about 90%. A good metaphor is driving a car. When you're driving, it's recommended that every ten seconds or so you should check your rear view and side mirrors and glance out your
side windows so you always know what's going on around you, because things are constantly changing on the road. The same is true when you're facilitating a discussion. It's important to
listen to the person speaking, but every ten seconds or so you should unobtrusively glance around the group to see if anyone has their hand up. People could think of something they want
to say at any point when someone else is speaking, and since people are often eager to share their comments, it's important to get them on the list so they can relax and really concentrate on the
current speaker without worrying that they won't get their turn.
Note that the facilitator can put him or herself on the list as well. Being the facilitator does not mean you do not participate in the conversation.
Sometimes people worry that if there are several people ahead of them on the list, they'll forget what they wanted to say. You might jot down a few words or a phrase that will reconnect you to
your idea, since other speakers may take the discussion in a different direction before you get to speak. If this happens, you might start by saying something like, "I'd like to go back to what
Audrey was saying about…"
What about someone who monopolizes airtime?
Some groups need to set a discussion guideline of limiting how long each person speaks. It is a matter of respect for the
group that no one person dominates the conversation, but some people don't have a very good sense of time and just really aren't aware of how long they speak, or don't realize when they're
starting to repeat themselves. If this is happening, the facilitator might gently say something like, "Are you almost finished?" giving the person a chance to complete their thought and reminding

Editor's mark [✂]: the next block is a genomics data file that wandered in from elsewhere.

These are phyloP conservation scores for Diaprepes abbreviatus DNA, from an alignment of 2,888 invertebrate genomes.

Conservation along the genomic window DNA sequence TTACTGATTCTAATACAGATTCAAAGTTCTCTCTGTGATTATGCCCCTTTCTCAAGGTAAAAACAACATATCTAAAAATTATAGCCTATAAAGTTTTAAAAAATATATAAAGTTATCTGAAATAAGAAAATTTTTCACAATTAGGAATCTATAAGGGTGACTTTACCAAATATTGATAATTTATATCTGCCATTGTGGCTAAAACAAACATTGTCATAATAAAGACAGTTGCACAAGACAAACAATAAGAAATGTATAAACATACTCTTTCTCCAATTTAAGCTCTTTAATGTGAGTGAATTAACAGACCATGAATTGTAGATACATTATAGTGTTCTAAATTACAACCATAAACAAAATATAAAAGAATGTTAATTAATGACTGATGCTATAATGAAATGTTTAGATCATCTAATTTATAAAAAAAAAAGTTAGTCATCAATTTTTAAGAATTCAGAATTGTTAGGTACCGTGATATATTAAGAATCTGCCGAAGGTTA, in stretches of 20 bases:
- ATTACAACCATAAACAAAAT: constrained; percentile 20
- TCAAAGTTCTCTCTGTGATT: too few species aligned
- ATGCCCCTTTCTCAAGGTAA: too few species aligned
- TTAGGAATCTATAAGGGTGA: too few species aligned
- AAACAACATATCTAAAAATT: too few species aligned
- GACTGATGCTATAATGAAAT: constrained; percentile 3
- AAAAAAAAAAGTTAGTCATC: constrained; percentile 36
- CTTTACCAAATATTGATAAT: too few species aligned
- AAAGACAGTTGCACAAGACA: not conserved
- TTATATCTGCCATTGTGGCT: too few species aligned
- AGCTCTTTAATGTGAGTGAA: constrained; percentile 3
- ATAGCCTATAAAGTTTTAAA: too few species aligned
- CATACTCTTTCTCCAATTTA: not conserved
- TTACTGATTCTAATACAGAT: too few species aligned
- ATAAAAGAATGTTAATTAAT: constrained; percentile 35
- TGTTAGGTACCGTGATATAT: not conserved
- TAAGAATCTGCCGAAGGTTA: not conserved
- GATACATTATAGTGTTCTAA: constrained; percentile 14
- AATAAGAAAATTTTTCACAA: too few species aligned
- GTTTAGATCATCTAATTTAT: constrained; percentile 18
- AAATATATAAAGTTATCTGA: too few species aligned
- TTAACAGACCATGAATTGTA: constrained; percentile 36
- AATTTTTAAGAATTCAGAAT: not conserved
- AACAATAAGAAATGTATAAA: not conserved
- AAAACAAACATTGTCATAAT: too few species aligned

them that it's time to stop. If a facilitator needs to be more directive, s/he could say something like, "OK, I'm going to cut you off now" to a particularly loquacious person, especially after
they've been given a warning that their time is up. Because the study group is small, you are not
likely to need such a time length guideline or intervention technique, but it's handy to know about it in case the group decides it would be helpful.
Avoiding conversations of two.
A dynamic to watch for is cross-talk. Remember that this is a group discussion, so one goal is to avoid a dialog between just two people in the group. If the
facilitation is very casual, the way this sometimes happens is that one person is speaking and another asks them a short, direct question (usually without being on the list) that the speaker
feels compelled to answer, and sometimes this can happen several times while the rest of the group just watches. In this case, the group counts on the facilitator to remind people to raise their
hands so everyone gets a fair chance to speak, although anyone in the group should feel empowered to remind the group of the discussion guidelines. You can simply say something
like, "I'd like to remind everyone that we've agreed to raise our hands before we speak."
Points of clarification.
There is a behavior that looks similar to cross-talk, but isn't, and is an exception to people being on the list. This is called asking for a point of clarification. If a person
can't hear the speaker or doesn't understand a word they've used, or just doesn't understand what they're saying, they can immediately ask for a point of clarification. Examples are: "Excuse
me, did you say 'permeate' or 'punctuate'?" or "I'm sorry, what did you say after 'In 1886'?" or "What does 'tesselate' mean?" or "I'm completely not following you." (This last one is rare.) A
point of clarification is NOT, for example, "Based on what you said, what kind of items do you think should be on a party platform?" A speaker's response to a real point of clarification is
usually short and does not break the speaker's concentration or flow while it enables the listener to understand what the speaker is already saying, not expanding on it. It is appropriate for the
questioner to ask the facilitator if they can ask a point of clarification. Sometimes the questioner asks the speaker directly, but then that momentarily puts the speaker into the role of facilitator
without the agreement of the group. Sometimes this puts the speaker in an awkward position, especially if the group is counting on the facilitator to keep the group organized.
Staying on topic.
One of the most challenging parts of being the facilitator in these study groups is trying to keep the conversation on track. People drawn to these discussions have a
wide variety of experience and knowledge, and it's easy to get sidetracked onto all kinds of interesting topics. You want this other information to enrich your conversation - that's the
whole point of bringing disparate people together - but you also want to try to keep it tethered to the topic at hand. Anyone in the group who feels the discussion is straying too far should feel